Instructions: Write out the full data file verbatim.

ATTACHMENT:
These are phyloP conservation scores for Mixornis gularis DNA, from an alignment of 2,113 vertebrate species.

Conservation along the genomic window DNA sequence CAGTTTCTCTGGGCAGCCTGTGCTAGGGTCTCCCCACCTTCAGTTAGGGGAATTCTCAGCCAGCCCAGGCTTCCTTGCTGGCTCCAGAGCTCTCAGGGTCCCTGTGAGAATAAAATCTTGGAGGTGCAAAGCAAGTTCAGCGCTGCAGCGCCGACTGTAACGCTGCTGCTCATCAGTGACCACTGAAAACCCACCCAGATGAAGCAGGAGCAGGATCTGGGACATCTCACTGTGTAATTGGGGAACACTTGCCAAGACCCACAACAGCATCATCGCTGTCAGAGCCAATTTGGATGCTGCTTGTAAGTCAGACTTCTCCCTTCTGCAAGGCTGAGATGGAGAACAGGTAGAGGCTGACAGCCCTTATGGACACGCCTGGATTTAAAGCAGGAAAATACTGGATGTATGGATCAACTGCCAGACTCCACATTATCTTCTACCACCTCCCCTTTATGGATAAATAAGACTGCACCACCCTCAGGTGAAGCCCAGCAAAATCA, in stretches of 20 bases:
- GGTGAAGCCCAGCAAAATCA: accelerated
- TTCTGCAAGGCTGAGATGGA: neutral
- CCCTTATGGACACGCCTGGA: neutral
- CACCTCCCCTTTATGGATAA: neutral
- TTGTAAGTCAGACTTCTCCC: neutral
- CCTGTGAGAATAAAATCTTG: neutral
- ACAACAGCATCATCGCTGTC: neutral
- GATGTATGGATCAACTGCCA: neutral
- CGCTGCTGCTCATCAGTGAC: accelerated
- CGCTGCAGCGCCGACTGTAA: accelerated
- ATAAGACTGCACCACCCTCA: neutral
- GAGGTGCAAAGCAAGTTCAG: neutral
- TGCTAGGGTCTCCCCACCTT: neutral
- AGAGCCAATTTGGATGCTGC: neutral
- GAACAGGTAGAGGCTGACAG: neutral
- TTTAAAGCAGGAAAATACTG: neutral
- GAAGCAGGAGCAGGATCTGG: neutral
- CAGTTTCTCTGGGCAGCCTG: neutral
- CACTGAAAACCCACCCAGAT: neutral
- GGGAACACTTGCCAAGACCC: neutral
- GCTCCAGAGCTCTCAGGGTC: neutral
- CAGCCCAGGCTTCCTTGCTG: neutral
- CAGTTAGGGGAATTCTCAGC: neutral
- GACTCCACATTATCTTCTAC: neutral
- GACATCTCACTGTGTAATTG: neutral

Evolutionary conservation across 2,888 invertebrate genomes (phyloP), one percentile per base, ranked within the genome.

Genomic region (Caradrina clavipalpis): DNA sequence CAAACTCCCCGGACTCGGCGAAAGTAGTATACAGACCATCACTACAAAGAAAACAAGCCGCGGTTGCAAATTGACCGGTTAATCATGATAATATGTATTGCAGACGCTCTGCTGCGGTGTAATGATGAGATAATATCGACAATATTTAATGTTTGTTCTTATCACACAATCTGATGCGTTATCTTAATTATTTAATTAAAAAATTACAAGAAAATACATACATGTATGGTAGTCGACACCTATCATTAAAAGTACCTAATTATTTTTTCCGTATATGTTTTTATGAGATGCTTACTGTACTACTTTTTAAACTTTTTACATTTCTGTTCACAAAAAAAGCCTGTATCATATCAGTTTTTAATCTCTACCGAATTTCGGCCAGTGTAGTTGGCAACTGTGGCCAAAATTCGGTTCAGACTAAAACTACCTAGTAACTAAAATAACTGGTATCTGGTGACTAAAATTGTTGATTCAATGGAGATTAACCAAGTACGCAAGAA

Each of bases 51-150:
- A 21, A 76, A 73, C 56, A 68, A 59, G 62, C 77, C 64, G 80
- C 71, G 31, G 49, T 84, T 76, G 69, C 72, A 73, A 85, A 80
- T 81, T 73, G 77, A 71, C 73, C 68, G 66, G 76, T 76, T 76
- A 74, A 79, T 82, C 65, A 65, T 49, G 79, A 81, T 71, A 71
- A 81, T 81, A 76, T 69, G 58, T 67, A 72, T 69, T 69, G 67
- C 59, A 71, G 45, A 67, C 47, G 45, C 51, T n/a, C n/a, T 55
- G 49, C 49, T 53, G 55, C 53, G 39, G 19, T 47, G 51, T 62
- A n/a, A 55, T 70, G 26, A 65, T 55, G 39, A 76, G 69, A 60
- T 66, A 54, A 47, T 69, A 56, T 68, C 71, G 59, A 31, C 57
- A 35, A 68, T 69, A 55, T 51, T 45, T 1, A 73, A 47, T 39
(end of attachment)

These are phyloP conservation scores for Mixornis gularis DNA, from an alignment of 2,113 vertebrate species.

Conservation along the genomic window DNA sequence CAGTTTCTCTGGGCAGCCTGTGCTAGGGTCTCCCCACCTTCAGTTAGGGGAATTCTCAGCCAGCCCAGGCTTCCTTGCTGGCTCCAGAGCTCTCAGGGTCCCTGTGAGAATAAAATCTTGGAGGTGCAAAGCAAGTTCAGCGCTGCAGCGCCGACTGTAACGCTGCTGCTCATCAGTGACCACTGAAAACCCACCCAGATGAAGCAGGAGCAGGATCTGGGACATCTCACTGTGTAATTGGGGAACACTTGCCAAGACCCACAACAGCATCATCGCTGTCAGAGCCAATTTGGATGCTGCTTGTAAGTCAGACTTCTCCCTTCTGCAAGGCTGAGATGGAGAACAGGTAGAGGCTGACAGCCCTTATGGACACGCCTGGATTTAAAGCAGGAAAATACTGGATGTATGGATCAACTGCCAGACTCCACATTATCTTCTACCACCTCCCCTTTATGGATAAATAAGACTGCACCACCCTCAGGTGAAGCCCAGCAAAATCA, in stretches of 20 bases:
- GGTGAAGCCCAGCAAAATCA: accelerated
- TTCTGCAAGGCTGAGATGGA: neutral
- CCCTTATGGACACGCCTGGA: neutral
- CACCTCCCCTTTATGGATAA: neutral
- TTGTAAGTCAGACTTCTCCC: neutral
- CCTGTGAGAATAAAATCTTG: neutral
- ACAACAGCATCATCGCTGTC: neutral
- GATGTATGGATCAACTGCCA: neutral
- CGCTGCTGCTCATCAGTGAC: accelerated
- CGCTGCAGCGCCGACTGTAA: accelerated
- ATAAGACTGCACCACCCTCA: neutral
- GAGGTGCAAAGCAAGTTCAG: neutral
- TGCTAGGGTCTCCCCACCTT: neutral
- AGAGCCAATTTGGATGCTGC: neutral
- GAACAGGTAGAGGCTGACAG: neutral
- TTTAAAGCAGGAAAATACTG: neutral
- GAAGCAGGAGCAGGATCTGG: neutral
- CAGTTTCTCTGGGCAGCCTG: neutral
- CACTGAAAACCCACCCAGAT: neutral
- GGGAACACTTGCCAAGACCC: neutral
- GCTCCAGAGCTCTCAGGGTC: neutral
- CAGCCCAGGCTTCCTTGCTG: neutral
- CAGTTAGGGGAATTCTCAGC: neutral
- GACTCCACATTATCTTCTAC: neutral
- GACATCTCACTGTGTAATTG: neutral

Evolutionary conservation across 2,888 invertebrate genomes (phyloP), one percentile per base, ranked within the genome.

Genomic region (Caradrina clavipalpis): DNA sequence CAAACTCCCCGGACTCGGCGAAAGTAGTATACAGACCATCACTACAAAGAAAACAAGCCGCGGTTGCAAATTGACCGGTTAATCATGATAATATGTATTGCAGACGCTCTGCTGCGGTGTAATGATGAGATAATATCGACAATATTTAATGTTTGTTCTTATCACACAATCTGATGCGTTATCTTAATTATTTAATTAAAAAATTACAAGAAAATACATACATGTATGGTAGTCGACACCTATCATTAAAAGTACCTAATTATTTTTTCCGTATATGTTTTTATGAGATGCTTACTGTACTACTTTTTAAACTTTTTACATTTCTGTTCACAAAAAAAGCCTGTATCATATCAGTTTTTAATCTCTACCGAATTTCGGCCAGTGTAGTTGGCAACTGTGGCCAAAATTCGGTTCAGACTAAAACTACCTAGTAACTAAAATAACTGGTATCTGGTGACTAAAATTGTTGATTCAATGGAGATTAACCAAGTACGCAAGAA

Each of bases 51-150:
- A 21, A 76, A 73, C 56, A 68, A 59, G 62, C 77, C 64, G 80
- C 71, G 31, G 49, T 84, T 76, G 69, C 72, A 73, A 85, A 80
- T 81, T 73, G 77, A 71, C 73, C 68, G 66, G 76, T 76, T 76
- A 74, A 79, T 82, C 65, A 65, T 49, G 79, A 81, T 71, A 71
- A 81, T 81, A 76, T 69, G 58, T 67, A 72, T 69, T 69, G 67
- C 59, A 71, G 45, A 67, C 47, G 45, C 51, T n/a, C n/a, T 55
- G 49, C 49, T 53, G 55, C 53, G 39, G 19, T 47, G 51, T 62
- A n/a, A 55, T 70, G 26, A 65, T 55, G 39, A 76, G 69, A 60
- T 66, A 54, A 47, T 69, A 56, T 68, C 71, G 59, A 31, C 57
- A 35, A 68, T 69, A 55, T 51, T 45, T 1, A 73, A 47, T 39